Are There Different Kinds Of Beavers?
There are only two kinds of beavers, the North American beavers, and the Eurasian beavers, both known to be the largest rodents in their native regions.
The North American Beavers
Also known as Castor Canadensis, the Northern American beavers are native to the North American region (in case you haven’t guessed). Large portions of their population are found in the United States, Canada, and Mexico.
Compared to their Eurasian counterpart, the Northern American beavers are smaller, have more rounded heads, have wider muzzles, thicker and darker underfurs, and wider, more oval tails.
The Eurasian Beavers
The Eurasian beavers (Castor Fiber) are native to Europe and Asia and are found mostly in Central Europe, Great Britain, Scandinavia, Spain, China, and Mongolia.
Their features vary slightly from the Northern American beavers.
Their heads are less rounded, they have longer narrower muzzles, and their furs vary in color between regions, from chestnut-rust to brown and blackish brown.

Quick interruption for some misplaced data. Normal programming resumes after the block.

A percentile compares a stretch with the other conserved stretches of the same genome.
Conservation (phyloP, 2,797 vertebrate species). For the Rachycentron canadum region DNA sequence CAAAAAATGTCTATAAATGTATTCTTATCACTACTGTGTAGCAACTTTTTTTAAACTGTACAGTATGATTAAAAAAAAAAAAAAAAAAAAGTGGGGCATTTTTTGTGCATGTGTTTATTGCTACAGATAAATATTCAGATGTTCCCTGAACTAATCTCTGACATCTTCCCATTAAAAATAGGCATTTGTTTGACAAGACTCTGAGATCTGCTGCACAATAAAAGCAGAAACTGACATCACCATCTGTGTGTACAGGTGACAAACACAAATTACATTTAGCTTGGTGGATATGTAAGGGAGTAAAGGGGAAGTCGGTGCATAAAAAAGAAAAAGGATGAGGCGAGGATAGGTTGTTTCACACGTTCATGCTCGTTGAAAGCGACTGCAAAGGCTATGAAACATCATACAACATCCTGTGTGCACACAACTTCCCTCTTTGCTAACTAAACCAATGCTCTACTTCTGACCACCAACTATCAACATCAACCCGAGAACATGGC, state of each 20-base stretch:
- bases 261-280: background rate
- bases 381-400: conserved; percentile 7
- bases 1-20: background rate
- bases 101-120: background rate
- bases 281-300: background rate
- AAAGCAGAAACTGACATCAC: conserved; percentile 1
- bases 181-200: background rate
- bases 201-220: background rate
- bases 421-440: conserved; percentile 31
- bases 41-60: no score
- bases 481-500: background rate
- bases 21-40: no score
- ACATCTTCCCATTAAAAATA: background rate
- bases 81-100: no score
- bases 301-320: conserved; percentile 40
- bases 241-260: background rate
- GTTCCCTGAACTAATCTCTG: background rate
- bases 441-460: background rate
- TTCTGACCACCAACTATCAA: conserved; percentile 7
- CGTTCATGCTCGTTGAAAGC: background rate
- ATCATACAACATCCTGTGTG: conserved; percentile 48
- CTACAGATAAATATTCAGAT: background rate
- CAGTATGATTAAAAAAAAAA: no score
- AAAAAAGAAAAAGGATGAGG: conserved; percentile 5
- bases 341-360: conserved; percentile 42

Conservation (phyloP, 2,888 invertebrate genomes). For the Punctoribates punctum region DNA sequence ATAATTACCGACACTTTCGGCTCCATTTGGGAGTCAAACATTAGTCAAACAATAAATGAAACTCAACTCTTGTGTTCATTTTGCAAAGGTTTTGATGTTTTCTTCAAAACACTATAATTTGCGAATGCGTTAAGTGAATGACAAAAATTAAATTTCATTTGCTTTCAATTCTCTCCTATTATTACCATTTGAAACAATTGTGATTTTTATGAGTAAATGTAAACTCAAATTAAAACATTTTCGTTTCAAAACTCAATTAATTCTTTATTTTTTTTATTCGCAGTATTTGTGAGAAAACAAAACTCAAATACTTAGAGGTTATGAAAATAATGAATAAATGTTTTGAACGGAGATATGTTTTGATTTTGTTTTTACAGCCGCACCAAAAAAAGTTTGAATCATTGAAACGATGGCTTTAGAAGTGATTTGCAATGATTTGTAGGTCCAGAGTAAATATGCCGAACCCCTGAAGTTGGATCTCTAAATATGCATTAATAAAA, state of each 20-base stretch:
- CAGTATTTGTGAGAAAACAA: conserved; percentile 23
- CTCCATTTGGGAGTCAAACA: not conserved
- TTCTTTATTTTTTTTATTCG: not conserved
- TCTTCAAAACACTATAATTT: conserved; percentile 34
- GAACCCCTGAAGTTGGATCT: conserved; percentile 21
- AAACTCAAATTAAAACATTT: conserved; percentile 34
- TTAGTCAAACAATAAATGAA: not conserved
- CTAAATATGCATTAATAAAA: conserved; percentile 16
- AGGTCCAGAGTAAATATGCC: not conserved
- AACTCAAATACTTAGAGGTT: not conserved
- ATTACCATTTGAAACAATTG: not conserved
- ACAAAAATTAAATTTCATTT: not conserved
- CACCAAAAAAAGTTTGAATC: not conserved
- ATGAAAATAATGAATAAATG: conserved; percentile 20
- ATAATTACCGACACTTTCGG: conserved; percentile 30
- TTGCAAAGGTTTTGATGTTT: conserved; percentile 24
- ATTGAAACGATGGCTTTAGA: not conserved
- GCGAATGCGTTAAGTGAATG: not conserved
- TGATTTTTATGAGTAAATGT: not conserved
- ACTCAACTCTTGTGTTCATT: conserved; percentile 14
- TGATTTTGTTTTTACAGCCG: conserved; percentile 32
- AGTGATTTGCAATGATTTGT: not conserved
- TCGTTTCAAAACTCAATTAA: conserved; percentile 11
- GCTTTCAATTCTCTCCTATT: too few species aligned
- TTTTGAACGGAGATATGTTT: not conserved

Where Did The Beaver Come From?
According to scientific evidence from fossils, beavers came from an ancient ancestor called dipoides that lived in the late Eocene and early Oligocene periods around 33 million years ago.
The ancient beavers, dipoides, originated in North America and dispersed through Europe and Asia. They were small-bodied animals that adapted to a burrowing lifestyle.
Evidence showed that they were wood eaters although not as good a woodcutter as those after their time.
How Did The Beavers Evolve?
Beavers today have come a long way. From their ancient ancestors, the dipoides 33 million years ago, they evolved into semi-aquatic animals, castoroides in the Miocene period.
These are giant beavers the size of a bear and are believed to have weighed up to 220 pounds. They are bark eaters and woodcutters, and they build dams and lodges similar to the modern beavers we know and love today.